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Looks like a stupid question. But comment to my answer to one of the SO question made me to think again.

[ comment says, capacity need not be zero for empty vector]

By default my answer would be 0 as there are no elements inside vector. It makes sense to keep the capacity as 0 and on the first allocation it can be increased without any performance hits.

But standard does not say anything one this. ( I checked in Josuttis book as well).

Is it purely implementation specific? Does any STL vendor use some arbitrary number as capcity for the empty vector?

Any thoughts...

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5 Answers 5

up vote 15 down vote accepted

C++ Standard 23.2.4.2 only says that vector::capacity is

The total number of elements that the vector can hold without requiring reallocation.

That means that the actual value is fully implementation specific.

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Thank you for the quote :) –  GManNickG Nov 24 '09 at 5:46
    
The quote says it all. –  aJ. Nov 24 '09 at 6:19

The capacity can be whatever the implementors feel is correct or necessary.

It should also be noted it's never "safe" to assume you know the current capacity() without a call to that function. If you reserve 10 elements, the implementor is of free to allocate one hundred if it so wants to. Or 11, 42 (preferred) or just 10.

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2  
Indeed. GNU STL starts with a capacity of 0. The Java API spec says it starts with a capacity of 10. It's really an implementation detail. –  Josh Lee Nov 24 '09 at 5:31

For a quick scan of Google and bouncing off a few random forums (of generally unknown pedigree, so, yeah), it appears to be implementation specific.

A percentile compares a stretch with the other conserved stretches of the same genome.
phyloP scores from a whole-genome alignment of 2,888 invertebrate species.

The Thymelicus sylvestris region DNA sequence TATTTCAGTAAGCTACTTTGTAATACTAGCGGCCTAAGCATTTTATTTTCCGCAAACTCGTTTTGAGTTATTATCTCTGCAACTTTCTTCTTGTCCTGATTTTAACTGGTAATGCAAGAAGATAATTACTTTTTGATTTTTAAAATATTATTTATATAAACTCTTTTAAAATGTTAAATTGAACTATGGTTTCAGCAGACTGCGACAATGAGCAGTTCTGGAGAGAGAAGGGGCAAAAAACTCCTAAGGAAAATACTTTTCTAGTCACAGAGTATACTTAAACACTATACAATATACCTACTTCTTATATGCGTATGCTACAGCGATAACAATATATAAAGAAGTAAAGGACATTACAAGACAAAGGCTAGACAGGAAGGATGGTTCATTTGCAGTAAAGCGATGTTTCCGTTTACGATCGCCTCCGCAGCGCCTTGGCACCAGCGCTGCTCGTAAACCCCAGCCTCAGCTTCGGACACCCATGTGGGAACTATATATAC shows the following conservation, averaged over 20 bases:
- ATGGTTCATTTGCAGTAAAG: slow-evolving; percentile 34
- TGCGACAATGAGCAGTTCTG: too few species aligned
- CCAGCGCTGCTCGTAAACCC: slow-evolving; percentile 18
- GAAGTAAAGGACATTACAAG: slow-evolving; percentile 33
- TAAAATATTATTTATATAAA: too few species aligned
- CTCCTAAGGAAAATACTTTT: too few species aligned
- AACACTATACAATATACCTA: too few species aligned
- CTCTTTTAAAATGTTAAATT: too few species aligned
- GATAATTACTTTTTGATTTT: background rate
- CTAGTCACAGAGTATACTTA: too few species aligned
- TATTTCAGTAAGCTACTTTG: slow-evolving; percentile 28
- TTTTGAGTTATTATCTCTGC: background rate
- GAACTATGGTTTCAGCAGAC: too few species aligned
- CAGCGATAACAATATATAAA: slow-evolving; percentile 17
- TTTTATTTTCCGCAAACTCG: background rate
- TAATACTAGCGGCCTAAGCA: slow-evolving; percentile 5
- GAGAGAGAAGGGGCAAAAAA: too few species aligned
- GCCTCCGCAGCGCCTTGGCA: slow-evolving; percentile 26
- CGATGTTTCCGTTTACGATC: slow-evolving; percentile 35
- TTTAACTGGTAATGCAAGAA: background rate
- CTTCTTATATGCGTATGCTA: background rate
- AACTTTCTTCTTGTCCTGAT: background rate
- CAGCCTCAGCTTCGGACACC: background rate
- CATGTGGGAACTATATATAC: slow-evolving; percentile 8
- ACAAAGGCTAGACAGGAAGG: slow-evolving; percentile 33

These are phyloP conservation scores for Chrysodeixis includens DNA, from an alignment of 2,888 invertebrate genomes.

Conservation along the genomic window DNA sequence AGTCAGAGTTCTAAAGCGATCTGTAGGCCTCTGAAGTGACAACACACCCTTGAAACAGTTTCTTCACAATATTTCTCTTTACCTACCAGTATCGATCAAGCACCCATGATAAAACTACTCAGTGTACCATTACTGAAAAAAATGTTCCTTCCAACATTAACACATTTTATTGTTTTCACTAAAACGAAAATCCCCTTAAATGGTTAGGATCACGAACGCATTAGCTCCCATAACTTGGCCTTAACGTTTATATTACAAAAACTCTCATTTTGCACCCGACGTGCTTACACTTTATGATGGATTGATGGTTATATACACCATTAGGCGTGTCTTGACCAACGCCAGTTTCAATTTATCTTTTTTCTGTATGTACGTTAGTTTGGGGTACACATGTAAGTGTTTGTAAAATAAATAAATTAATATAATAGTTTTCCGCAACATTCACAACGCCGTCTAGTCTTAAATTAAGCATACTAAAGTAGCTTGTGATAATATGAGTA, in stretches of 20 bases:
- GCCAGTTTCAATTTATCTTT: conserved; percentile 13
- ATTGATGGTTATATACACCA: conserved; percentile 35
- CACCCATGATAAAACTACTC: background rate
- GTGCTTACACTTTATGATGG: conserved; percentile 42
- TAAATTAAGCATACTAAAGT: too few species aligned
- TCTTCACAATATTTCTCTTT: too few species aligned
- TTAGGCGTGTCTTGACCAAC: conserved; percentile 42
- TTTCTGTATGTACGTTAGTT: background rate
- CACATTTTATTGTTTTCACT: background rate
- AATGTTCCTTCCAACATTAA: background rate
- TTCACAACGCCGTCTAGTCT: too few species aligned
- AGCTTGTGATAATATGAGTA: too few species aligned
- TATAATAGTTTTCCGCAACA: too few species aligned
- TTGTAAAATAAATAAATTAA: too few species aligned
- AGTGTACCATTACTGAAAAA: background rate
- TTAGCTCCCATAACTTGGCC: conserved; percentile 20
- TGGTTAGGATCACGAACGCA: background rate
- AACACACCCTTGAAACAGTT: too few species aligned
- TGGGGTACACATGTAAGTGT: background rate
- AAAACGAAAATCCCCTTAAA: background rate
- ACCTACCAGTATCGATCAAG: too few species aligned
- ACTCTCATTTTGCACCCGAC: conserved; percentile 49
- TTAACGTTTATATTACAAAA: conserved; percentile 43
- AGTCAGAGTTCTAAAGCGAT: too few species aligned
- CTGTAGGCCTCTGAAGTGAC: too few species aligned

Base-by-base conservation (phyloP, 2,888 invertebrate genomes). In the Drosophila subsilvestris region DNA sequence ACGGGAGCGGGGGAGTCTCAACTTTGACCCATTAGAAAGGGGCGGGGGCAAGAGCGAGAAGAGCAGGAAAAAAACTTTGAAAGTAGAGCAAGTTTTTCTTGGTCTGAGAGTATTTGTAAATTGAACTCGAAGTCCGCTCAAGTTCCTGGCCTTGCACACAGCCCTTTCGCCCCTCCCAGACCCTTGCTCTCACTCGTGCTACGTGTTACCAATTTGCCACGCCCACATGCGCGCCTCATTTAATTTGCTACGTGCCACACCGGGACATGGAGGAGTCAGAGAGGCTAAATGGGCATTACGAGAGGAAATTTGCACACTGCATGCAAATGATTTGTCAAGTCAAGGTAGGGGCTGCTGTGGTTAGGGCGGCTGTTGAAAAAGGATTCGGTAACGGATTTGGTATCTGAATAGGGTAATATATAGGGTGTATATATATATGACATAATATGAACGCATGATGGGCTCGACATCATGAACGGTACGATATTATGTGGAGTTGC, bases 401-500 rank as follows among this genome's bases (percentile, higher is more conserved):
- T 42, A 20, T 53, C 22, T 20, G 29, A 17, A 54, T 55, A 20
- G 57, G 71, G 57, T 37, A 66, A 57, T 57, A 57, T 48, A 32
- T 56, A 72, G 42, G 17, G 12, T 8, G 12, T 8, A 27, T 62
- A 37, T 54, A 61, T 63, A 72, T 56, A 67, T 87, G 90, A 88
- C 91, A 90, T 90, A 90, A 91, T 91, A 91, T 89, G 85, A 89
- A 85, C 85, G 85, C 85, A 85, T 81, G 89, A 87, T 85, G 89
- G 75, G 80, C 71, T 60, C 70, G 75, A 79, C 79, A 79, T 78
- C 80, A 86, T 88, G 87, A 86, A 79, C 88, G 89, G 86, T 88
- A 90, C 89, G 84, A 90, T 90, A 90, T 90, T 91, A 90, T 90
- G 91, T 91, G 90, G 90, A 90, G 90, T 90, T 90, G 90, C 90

Pretty much a non-issue since you can immediately change it with a call to reserve.

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a peek into STL source code in vc6 and vc2008 tells that vector capacity is zero on construction

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One can change capacity of vector by using resize() API on vector if one is sure of what data vector is going to store and that is implementation specific.

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> One can change capacity of vector by using resize() No, that also changes the size. reserve changes the capacity without affecting the size. –  Fred Nov 24 '09 at 12:02
    
Yup fred you are right reserves only changes capacity without affecting size of vector. apologies. –  Vivek Nov 25 '09 at 6:13
    
More precisely, The capacity of a vector<> can be resized by calling either reserve() or resize(). These member functions differ in two respects. Unlike resize(), which allocates memory and initializes it with a default value, reserve() only allocates raw memory without initialization. In addition, reserve() does not change the size of a vector; it only changes the vector's capacity. –  Vivek Nov 25 '09 at 6:18

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